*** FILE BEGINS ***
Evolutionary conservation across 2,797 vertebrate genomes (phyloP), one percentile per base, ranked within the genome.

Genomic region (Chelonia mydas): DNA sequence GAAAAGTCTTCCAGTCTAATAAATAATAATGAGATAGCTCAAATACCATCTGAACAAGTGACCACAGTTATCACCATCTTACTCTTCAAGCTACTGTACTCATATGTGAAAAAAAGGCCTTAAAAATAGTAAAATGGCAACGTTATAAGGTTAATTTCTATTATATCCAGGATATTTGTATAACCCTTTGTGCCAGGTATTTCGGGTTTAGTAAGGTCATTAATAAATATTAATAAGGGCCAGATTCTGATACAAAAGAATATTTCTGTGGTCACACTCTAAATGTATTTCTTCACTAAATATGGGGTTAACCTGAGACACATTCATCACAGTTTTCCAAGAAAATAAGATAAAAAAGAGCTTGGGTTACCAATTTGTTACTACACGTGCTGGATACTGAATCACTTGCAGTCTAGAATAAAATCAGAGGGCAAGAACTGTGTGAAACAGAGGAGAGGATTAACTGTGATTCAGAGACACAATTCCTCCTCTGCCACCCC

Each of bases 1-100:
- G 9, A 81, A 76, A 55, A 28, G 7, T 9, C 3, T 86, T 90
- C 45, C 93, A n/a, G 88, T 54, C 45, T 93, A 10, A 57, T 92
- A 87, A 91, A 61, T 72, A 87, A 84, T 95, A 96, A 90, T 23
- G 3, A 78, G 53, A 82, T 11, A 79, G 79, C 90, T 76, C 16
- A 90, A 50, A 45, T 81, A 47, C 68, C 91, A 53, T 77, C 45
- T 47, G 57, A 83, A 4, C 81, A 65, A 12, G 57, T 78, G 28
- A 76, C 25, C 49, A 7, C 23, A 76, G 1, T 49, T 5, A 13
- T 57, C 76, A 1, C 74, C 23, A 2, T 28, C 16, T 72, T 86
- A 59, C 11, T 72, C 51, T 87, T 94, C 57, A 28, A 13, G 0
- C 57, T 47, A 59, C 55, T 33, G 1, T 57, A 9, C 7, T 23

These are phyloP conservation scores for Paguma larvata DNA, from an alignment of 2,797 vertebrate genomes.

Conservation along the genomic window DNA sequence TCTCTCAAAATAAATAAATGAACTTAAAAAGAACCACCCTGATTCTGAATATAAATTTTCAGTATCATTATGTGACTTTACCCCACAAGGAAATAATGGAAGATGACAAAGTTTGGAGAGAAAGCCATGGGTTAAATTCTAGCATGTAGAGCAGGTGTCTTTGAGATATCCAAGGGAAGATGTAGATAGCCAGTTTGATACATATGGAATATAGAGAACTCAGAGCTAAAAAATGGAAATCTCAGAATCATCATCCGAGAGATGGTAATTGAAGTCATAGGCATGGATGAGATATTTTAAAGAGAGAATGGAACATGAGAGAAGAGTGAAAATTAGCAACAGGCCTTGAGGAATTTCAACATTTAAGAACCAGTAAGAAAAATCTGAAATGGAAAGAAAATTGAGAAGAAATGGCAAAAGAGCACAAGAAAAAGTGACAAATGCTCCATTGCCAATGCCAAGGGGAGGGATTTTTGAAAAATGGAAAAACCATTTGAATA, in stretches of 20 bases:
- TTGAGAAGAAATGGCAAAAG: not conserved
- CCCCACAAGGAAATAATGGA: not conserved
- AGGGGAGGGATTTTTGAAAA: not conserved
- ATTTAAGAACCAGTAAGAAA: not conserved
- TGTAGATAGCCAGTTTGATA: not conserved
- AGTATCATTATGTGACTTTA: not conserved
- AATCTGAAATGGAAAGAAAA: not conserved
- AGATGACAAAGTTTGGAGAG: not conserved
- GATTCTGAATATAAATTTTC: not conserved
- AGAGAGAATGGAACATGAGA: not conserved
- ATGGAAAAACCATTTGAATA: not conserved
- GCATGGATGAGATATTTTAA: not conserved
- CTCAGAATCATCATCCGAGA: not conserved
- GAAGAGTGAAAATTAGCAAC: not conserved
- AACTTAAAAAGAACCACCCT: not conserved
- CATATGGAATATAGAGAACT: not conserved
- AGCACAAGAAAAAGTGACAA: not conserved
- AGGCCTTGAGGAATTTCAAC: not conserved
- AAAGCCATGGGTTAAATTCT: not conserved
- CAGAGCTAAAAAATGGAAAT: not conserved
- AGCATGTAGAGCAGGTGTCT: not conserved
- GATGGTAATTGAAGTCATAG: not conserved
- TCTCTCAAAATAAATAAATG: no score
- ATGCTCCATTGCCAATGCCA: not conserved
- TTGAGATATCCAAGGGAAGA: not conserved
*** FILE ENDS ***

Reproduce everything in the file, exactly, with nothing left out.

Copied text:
Evolutionary conservation across 2,797 vertebrate genomes (phyloP), one percentile per base, ranked within the genome.

Genomic region (Chelonia mydas): DNA sequence GAAAAGTCTTCCAGTCTAATAAATAATAATGAGATAGCTCAAATACCATCTGAACAAGTGACCACAGTTATCACCATCTTACTCTTCAAGCTACTGTACTCATATGTGAAAAAAAGGCCTTAAAAATAGTAAAATGGCAACGTTATAAGGTTAATTTCTATTATATCCAGGATATTTGTATAACCCTTTGTGCCAGGTATTTCGGGTTTAGTAAGGTCATTAATAAATATTAATAAGGGCCAGATTCTGATACAAAAGAATATTTCTGTGGTCACACTCTAAATGTATTTCTTCACTAAATATGGGGTTAACCTGAGACACATTCATCACAGTTTTCCAAGAAAATAAGATAAAAAAGAGCTTGGGTTACCAATTTGTTACTACACGTGCTGGATACTGAATCACTTGCAGTCTAGAATAAAATCAGAGGGCAAGAACTGTGTGAAACAGAGGAGAGGATTAACTGTGATTCAGAGACACAATTCCTCCTCTGCCACCCC

Each of bases 1-100:
- G 9, A 81, A 76, A 55, A 28, G 7, T 9, C 3, T 86, T 90
- C 45, C 93, A n/a, G 88, T 54, C 45, T 93, A 10, A 57, T 92
- A 87, A 91, A 61, T 72, A 87, A 84, T 95, A 96, A 90, T 23
- G 3, A 78, G 53, A 82, T 11, A 79, G 79, C 90, T 76, C 16
- A 90, A 50, A 45, T 81, A 47, C 68, C 91, A 53, T 77, C 45
- T 47, G 57, A 83, A 4, C 81, A 65, A 12, G 57, T 78, G 28
- A 76, C 25, C 49, A 7, C 23, A 76, G 1, T 49, T 5, A 13
- T 57, C 76, A 1, C 74, C 23, A 2, T 28, C 16, T 72, T 86
- A 59, C 11, T 72, C 51, T 87, T 94, C 57, A 28, A 13, G 0
- C 57, T 47, A 59, C 55, T 33, G 1, T 57, A 9, C 7, T 23

These are phyloP conservation scores for Paguma larvata DNA, from an alignment of 2,797 vertebrate genomes.

Conservation along the genomic window DNA sequence TCTCTCAAAATAAATAAATGAACTTAAAAAGAACCACCCTGATTCTGAATATAAATTTTCAGTATCATTATGTGACTTTACCCCACAAGGAAATAATGGAAGATGACAAAGTTTGGAGAGAAAGCCATGGGTTAAATTCTAGCATGTAGAGCAGGTGTCTTTGAGATATCCAAGGGAAGATGTAGATAGCCAGTTTGATACATATGGAATATAGAGAACTCAGAGCTAAAAAATGGAAATCTCAGAATCATCATCCGAGAGATGGTAATTGAAGTCATAGGCATGGATGAGATATTTTAAAGAGAGAATGGAACATGAGAGAAGAGTGAAAATTAGCAACAGGCCTTGAGGAATTTCAACATTTAAGAACCAGTAAGAAAAATCTGAAATGGAAAGAAAATTGAGAAGAAATGGCAAAAGAGCACAAGAAAAAGTGACAAATGCTCCATTGCCAATGCCAAGGGGAGGGATTTTTGAAAAATGGAAAAACCATTTGAATA, in stretches of 20 bases:
- TTGAGAAGAAATGGCAAAAG: not conserved
- CCCCACAAGGAAATAATGGA: not conserved
- AGGGGAGGGATTTTTGAAAA: not conserved
- ATTTAAGAACCAGTAAGAAA: not conserved
- TGTAGATAGCCAGTTTGATA: not conserved
- AGTATCATTATGTGACTTTA: not conserved
- AATCTGAAATGGAAAGAAAA: not conserved
- AGATGACAAAGTTTGGAGAG: not conserved
- GATTCTGAATATAAATTTTC: not conserved
- AGAGAGAATGGAACATGAGA: not conserved
- ATGGAAAAACCATTTGAATA: not conserved
- GCATGGATGAGATATTTTAA: not conserved
- CTCAGAATCATCATCCGAGA: not conserved
- GAAGAGTGAAAATTAGCAAC: not conserved
- AACTTAAAAAGAACCACCCT: not conserved
- CATATGGAATATAGAGAACT: not conserved
- AGCACAAGAAAAAGTGACAA: not conserved
- AGGCCTTGAGGAATTTCAAC: not conserved
- AAAGCCATGGGTTAAATTCT: not conserved
- CAGAGCTAAAAAATGGAAAT: not conserved
- AGCATGTAGAGCAGGTGTCT: not conserved
- GATGGTAATTGAAGTCATAG: not conserved
- TCTCTCAAAATAAATAAATG: no score
- ATGCTCCATTGCCAATGCCA: not conserved
- TTGAGATATCCAAGGGAAGA: not conserved